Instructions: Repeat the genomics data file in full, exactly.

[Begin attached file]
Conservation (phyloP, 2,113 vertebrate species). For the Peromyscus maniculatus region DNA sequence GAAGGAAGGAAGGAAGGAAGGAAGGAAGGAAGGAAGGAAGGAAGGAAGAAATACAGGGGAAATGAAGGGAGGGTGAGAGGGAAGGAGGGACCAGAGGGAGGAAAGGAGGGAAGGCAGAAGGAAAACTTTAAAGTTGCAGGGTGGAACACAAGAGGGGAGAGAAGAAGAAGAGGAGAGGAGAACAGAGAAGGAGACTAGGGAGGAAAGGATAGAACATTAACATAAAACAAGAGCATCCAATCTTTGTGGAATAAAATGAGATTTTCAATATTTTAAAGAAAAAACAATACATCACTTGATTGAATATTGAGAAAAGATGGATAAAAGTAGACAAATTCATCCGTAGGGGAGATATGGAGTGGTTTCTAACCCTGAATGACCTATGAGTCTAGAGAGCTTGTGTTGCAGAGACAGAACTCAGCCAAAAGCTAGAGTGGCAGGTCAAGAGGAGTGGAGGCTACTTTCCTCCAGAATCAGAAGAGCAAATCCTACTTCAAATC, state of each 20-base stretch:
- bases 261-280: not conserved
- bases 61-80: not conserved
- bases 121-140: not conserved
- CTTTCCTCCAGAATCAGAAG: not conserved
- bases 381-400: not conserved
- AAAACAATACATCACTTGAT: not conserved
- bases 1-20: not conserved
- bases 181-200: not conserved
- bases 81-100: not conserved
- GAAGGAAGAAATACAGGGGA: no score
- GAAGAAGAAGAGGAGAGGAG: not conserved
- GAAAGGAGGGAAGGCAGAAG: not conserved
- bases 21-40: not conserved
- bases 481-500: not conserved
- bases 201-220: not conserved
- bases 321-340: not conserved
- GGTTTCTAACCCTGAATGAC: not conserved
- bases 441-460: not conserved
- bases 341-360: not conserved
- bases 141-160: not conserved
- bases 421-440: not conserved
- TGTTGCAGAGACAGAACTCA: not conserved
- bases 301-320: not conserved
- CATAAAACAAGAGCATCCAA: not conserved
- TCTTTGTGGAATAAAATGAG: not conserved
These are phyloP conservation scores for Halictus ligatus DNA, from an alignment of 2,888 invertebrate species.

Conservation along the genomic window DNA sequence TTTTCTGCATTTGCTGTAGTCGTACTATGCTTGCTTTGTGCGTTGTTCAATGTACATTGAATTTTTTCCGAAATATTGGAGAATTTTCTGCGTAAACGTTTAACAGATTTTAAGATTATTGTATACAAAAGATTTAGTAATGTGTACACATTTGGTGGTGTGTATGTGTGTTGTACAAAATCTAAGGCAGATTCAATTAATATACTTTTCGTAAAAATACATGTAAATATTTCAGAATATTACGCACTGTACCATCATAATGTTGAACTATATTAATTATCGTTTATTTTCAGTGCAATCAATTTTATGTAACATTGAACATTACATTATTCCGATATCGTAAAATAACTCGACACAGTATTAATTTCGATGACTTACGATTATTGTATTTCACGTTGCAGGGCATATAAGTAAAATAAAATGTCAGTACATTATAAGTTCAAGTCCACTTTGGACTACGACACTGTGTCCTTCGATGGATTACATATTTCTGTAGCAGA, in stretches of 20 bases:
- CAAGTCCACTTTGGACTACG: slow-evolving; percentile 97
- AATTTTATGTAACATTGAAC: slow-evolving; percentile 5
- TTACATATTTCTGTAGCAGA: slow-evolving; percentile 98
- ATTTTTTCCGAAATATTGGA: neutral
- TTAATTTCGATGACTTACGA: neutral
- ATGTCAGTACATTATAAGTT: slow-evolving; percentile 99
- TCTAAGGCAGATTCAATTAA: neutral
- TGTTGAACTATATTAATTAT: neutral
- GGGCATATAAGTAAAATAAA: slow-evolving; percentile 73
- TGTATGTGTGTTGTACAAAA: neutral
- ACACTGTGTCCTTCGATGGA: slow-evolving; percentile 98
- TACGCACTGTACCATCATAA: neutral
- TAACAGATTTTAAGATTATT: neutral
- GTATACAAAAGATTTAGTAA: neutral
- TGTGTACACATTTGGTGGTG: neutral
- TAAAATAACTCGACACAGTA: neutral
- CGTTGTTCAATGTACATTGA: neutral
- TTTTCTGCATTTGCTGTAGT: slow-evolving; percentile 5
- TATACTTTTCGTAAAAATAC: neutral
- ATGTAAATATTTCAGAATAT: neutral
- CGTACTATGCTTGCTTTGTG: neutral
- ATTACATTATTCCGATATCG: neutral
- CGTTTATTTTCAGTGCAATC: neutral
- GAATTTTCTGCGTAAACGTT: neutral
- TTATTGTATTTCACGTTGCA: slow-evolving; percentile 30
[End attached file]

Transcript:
Conservation (phyloP, 2,113 vertebrate species). For the Peromyscus maniculatus region DNA sequence GAAGGAAGGAAGGAAGGAAGGAAGGAAGGAAGGAAGGAAGGAAGGAAGAAATACAGGGGAAATGAAGGGAGGGTGAGAGGGAAGGAGGGACCAGAGGGAGGAAAGGAGGGAAGGCAGAAGGAAAACTTTAAAGTTGCAGGGTGGAACACAAGAGGGGAGAGAAGAAGAAGAGGAGAGGAGAACAGAGAAGGAGACTAGGGAGGAAAGGATAGAACATTAACATAAAACAAGAGCATCCAATCTTTGTGGAATAAAATGAGATTTTCAATATTTTAAAGAAAAAACAATACATCACTTGATTGAATATTGAGAAAAGATGGATAAAAGTAGACAAATTCATCCGTAGGGGAGATATGGAGTGGTTTCTAACCCTGAATGACCTATGAGTCTAGAGAGCTTGTGTTGCAGAGACAGAACTCAGCCAAAAGCTAGAGTGGCAGGTCAAGAGGAGTGGAGGCTACTTTCCTCCAGAATCAGAAGAGCAAATCCTACTTCAAATC, state of each 20-base stretch:
- bases 261-280: not conserved
- bases 61-80: not conserved
- bases 121-140: not conserved
- CTTTCCTCCAGAATCAGAAG: not conserved
- bases 381-400: not conserved
- AAAACAATACATCACTTGAT: not conserved
- bases 1-20: not conserved
- bases 181-200: not conserved
- bases 81-100: not conserved
- GAAGGAAGAAATACAGGGGA: no score
- GAAGAAGAAGAGGAGAGGAG: not conserved
- GAAAGGAGGGAAGGCAGAAG: not conserved
- bases 21-40: not conserved
- bases 481-500: not conserved
- bases 201-220: not conserved
- bases 321-340: not conserved
- GGTTTCTAACCCTGAATGAC: not conserved
- bases 441-460: not conserved
- bases 341-360: not conserved
- bases 141-160: not conserved
- bases 421-440: not conserved
- TGTTGCAGAGACAGAACTCA: not conserved
- bases 301-320: not conserved
- CATAAAACAAGAGCATCCAA: not conserved
- TCTTTGTGGAATAAAATGAG: not conserved
These are phyloP conservation scores for Halictus ligatus DNA, from an alignment of 2,888 invertebrate species.

Conservation along the genomic window DNA sequence TTTTCTGCATTTGCTGTAGTCGTACTATGCTTGCTTTGTGCGTTGTTCAATGTACATTGAATTTTTTCCGAAATATTGGAGAATTTTCTGCGTAAACGTTTAACAGATTTTAAGATTATTGTATACAAAAGATTTAGTAATGTGTACACATTTGGTGGTGTGTATGTGTGTTGTACAAAATCTAAGGCAGATTCAATTAATATACTTTTCGTAAAAATACATGTAAATATTTCAGAATATTACGCACTGTACCATCATAATGTTGAACTATATTAATTATCGTTTATTTTCAGTGCAATCAATTTTATGTAACATTGAACATTACATTATTCCGATATCGTAAAATAACTCGACACAGTATTAATTTCGATGACTTACGATTATTGTATTTCACGTTGCAGGGCATATAAGTAAAATAAAATGTCAGTACATTATAAGTTCAAGTCCACTTTGGACTACGACACTGTGTCCTTCGATGGATTACATATTTCTGTAGCAGA, in stretches of 20 bases:
- CAAGTCCACTTTGGACTACG: slow-evolving; percentile 97
- AATTTTATGTAACATTGAAC: slow-evolving; percentile 5
- TTACATATTTCTGTAGCAGA: slow-evolving; percentile 98
- ATTTTTTCCGAAATATTGGA: neutral
- TTAATTTCGATGACTTACGA: neutral
- ATGTCAGTACATTATAAGTT: slow-evolving; percentile 99
- TCTAAGGCAGATTCAATTAA: neutral
- TGTTGAACTATATTAATTAT: neutral
- GGGCATATAAGTAAAATAAA: slow-evolving; percentile 73
- TGTATGTGTGTTGTACAAAA: neutral
- ACACTGTGTCCTTCGATGGA: slow-evolving; percentile 98
- TACGCACTGTACCATCATAA: neutral
- TAACAGATTTTAAGATTATT: neutral
- GTATACAAAAGATTTAGTAA: neutral
- TGTGTACACATTTGGTGGTG: neutral
- TAAAATAACTCGACACAGTA: neutral
- CGTTGTTCAATGTACATTGA: neutral
- TTTTCTGCATTTGCTGTAGT: slow-evolving; percentile 5
- TATACTTTTCGTAAAAATAC: neutral
- ATGTAAATATTTCAGAATAT: neutral
- CGTACTATGCTTGCTTTGTG: neutral
- ATTACATTATTCCGATATCG: neutral
- CGTTTATTTTCAGTGCAATC: neutral
- GAATTTTCTGCGTAAACGTT: neutral
- TTATTGTATTTCACGTTGCA: slow-evolving; percentile 30